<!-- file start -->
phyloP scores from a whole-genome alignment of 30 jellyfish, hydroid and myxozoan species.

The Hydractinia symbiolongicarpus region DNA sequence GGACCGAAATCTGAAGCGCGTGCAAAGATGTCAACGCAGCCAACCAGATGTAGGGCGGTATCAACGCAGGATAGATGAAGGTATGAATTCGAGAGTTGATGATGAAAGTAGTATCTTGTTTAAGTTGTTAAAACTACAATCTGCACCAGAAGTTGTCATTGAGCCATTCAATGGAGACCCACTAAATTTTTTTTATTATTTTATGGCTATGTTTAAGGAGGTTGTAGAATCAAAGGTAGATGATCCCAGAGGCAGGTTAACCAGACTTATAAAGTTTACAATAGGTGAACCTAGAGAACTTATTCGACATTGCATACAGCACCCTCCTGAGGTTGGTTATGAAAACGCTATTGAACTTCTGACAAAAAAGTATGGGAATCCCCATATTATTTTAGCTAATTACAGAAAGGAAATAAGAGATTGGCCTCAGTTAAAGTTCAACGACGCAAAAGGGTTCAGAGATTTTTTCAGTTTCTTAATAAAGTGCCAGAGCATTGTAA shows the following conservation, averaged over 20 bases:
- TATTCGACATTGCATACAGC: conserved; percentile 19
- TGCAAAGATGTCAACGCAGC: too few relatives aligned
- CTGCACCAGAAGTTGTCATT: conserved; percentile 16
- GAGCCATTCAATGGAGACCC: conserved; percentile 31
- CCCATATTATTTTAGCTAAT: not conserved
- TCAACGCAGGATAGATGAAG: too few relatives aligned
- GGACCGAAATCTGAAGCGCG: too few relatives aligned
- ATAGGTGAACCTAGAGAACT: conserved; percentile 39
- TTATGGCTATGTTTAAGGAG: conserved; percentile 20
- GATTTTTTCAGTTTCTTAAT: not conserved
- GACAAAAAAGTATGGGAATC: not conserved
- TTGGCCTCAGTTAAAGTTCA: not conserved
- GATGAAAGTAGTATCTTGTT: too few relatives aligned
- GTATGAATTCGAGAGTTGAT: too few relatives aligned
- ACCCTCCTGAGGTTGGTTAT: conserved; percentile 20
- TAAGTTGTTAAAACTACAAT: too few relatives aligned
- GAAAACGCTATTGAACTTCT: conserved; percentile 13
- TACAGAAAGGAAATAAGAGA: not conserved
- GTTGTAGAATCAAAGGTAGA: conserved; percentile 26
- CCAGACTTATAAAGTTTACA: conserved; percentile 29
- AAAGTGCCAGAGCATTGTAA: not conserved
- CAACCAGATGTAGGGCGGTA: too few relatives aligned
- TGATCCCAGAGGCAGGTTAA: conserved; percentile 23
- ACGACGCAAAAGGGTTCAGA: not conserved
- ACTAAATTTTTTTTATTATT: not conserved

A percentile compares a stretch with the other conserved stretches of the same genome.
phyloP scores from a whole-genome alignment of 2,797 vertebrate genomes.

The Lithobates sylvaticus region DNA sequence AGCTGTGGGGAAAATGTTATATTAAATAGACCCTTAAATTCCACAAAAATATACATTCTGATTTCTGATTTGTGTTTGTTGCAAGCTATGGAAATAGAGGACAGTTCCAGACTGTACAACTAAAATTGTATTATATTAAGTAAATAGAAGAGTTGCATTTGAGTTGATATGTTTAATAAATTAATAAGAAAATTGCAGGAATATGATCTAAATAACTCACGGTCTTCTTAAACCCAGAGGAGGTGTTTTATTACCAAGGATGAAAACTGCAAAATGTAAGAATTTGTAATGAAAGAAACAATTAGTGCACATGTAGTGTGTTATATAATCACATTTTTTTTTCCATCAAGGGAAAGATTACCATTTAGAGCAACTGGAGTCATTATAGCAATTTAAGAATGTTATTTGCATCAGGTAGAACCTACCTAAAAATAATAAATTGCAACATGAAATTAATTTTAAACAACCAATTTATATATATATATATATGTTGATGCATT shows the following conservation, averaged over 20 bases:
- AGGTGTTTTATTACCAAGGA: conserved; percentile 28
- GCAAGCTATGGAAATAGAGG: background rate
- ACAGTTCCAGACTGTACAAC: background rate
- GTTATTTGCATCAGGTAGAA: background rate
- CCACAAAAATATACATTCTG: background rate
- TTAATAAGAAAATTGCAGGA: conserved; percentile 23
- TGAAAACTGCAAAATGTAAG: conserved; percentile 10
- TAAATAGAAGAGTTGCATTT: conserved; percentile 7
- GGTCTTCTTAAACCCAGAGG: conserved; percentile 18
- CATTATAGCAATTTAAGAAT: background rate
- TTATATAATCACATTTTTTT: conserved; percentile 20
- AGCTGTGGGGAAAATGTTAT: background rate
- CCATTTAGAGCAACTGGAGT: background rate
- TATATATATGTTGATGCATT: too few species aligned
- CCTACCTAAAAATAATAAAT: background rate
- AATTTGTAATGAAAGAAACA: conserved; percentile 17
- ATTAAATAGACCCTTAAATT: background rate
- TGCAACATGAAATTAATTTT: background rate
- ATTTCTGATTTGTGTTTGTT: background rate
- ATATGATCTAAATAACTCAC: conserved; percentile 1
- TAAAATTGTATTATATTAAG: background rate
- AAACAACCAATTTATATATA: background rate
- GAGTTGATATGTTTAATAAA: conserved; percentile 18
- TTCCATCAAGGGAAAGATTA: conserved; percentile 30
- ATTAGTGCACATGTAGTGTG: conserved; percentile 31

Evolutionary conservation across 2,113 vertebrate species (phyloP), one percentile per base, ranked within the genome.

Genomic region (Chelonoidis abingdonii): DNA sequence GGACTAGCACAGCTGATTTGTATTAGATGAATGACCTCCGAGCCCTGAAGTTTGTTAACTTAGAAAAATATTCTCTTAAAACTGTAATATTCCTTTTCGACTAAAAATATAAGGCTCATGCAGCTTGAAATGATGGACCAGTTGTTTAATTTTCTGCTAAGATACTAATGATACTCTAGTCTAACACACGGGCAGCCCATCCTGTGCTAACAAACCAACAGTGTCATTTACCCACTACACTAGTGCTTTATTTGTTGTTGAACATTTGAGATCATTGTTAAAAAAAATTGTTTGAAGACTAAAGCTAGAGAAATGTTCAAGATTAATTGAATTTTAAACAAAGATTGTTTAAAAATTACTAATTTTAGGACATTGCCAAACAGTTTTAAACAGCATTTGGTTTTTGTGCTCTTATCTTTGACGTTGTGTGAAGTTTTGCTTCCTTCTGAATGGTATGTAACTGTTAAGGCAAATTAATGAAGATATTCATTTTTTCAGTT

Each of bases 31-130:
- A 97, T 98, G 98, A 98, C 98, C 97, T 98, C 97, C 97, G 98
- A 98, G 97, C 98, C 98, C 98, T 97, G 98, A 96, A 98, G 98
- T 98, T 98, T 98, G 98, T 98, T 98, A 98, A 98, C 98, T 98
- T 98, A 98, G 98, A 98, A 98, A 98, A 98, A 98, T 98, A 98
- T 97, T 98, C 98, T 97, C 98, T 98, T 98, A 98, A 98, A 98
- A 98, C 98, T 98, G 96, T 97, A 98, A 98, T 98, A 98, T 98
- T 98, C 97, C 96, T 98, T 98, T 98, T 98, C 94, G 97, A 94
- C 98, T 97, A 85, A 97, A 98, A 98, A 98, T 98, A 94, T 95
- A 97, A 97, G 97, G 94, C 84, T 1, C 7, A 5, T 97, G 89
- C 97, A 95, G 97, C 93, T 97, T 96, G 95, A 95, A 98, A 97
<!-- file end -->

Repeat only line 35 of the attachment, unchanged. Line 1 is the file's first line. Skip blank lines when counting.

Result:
- CCACAAAAATATACATTCTG: background rate